Newsy (Sep. 26, 2014) Research from Washington University suggest people with conscientious spouses have greater career success. Video provided by Newsy
Powered by NewsLook.com
Can A Blood Test Predict Psychosis Risk?

Can A Blood Test Predict Psychosis Risk?

Newsy (Sep. 26, 2014) Researchers say certain markers in the blood can predict risk of psychosis later in the life. The test can aid in early treatment for the condition. Video provided by Newsy
Powered by NewsLook.com
Harpist Soothes Gorillas, Orangutans With Music

Harpist Soothes Gorillas, Orangutans With Music

AP (Sep. 25, 2014) Teri Tacheny, a harpist, has a loyal following of fans who appreciate her soothing music. Every month, gorillas, orangutans and monkeys amble down to hear her play at the Como Park Zoo in Minnesota. (Sept. 25) Video provided by AP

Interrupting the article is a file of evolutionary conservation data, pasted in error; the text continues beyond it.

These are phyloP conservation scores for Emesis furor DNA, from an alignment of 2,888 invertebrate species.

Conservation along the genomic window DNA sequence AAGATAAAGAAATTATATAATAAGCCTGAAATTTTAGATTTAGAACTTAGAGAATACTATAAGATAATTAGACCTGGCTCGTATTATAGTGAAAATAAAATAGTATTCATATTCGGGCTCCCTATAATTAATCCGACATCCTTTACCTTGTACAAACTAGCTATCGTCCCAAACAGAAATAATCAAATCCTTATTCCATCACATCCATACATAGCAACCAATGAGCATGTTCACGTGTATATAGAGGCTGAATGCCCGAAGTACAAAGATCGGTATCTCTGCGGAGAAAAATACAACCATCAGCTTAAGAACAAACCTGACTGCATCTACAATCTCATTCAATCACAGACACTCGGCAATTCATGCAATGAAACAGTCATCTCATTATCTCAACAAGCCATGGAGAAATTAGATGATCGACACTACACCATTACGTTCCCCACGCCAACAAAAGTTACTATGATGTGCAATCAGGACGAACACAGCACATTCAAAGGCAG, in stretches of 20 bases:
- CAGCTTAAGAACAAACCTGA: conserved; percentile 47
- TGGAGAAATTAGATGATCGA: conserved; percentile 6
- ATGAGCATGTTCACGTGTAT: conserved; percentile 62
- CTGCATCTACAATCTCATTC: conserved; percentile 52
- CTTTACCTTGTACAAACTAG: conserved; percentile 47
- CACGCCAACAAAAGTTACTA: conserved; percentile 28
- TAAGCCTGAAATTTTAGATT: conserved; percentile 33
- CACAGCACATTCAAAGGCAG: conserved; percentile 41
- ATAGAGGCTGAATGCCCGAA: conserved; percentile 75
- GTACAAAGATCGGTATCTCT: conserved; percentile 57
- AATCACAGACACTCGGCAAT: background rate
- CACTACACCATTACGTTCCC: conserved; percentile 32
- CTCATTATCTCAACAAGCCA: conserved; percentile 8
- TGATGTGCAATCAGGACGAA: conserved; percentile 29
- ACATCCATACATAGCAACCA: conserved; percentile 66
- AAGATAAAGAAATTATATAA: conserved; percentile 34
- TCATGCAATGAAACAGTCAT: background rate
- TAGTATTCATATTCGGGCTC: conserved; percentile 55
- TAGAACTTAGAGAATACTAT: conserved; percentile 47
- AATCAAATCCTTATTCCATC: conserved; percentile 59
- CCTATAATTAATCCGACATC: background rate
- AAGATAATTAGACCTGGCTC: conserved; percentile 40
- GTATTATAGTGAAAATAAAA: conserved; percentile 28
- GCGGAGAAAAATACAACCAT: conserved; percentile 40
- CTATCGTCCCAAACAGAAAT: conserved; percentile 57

Powered by NewsLook.com

Search ScienceDaily

Number of stories in archives: 140,361

Find with keyword(s):
Enter a keyword or phrase to search ScienceDaily for related topics and research stories.

Save/Print:
Share:

Breaking News:

Strange & Offbeat Stories


Health & Medicine

Mind & Brain

Living & Well

In Other News

... from NewsDaily.com

Science News

Health News

Environment News

Technology News



Save/Print:
Share:

Free Subscriptions


Get the latest science news with ScienceDaily's free email newsletters, updated daily and weekly. Or view hourly updated newsfeeds in your RSS reader:

Get Social & Mobile


Keep up to date with the latest news from ScienceDaily via social networks and mobile apps:

Have Feedback?


Tell us what you think of ScienceDaily -- we welcome both positive and negative comments. Have any problems using the site? Questions?
Mobile: iPhone Android Web
Follow: Facebook Twitter Google+
Subscribe: RSS Feeds Email Newsletters
Latest Headlines Health & Medicine Mind & Brain Space & Time Matter & Energy Computers & Math Plants & Animals Earth & Climate Fossils & Ruins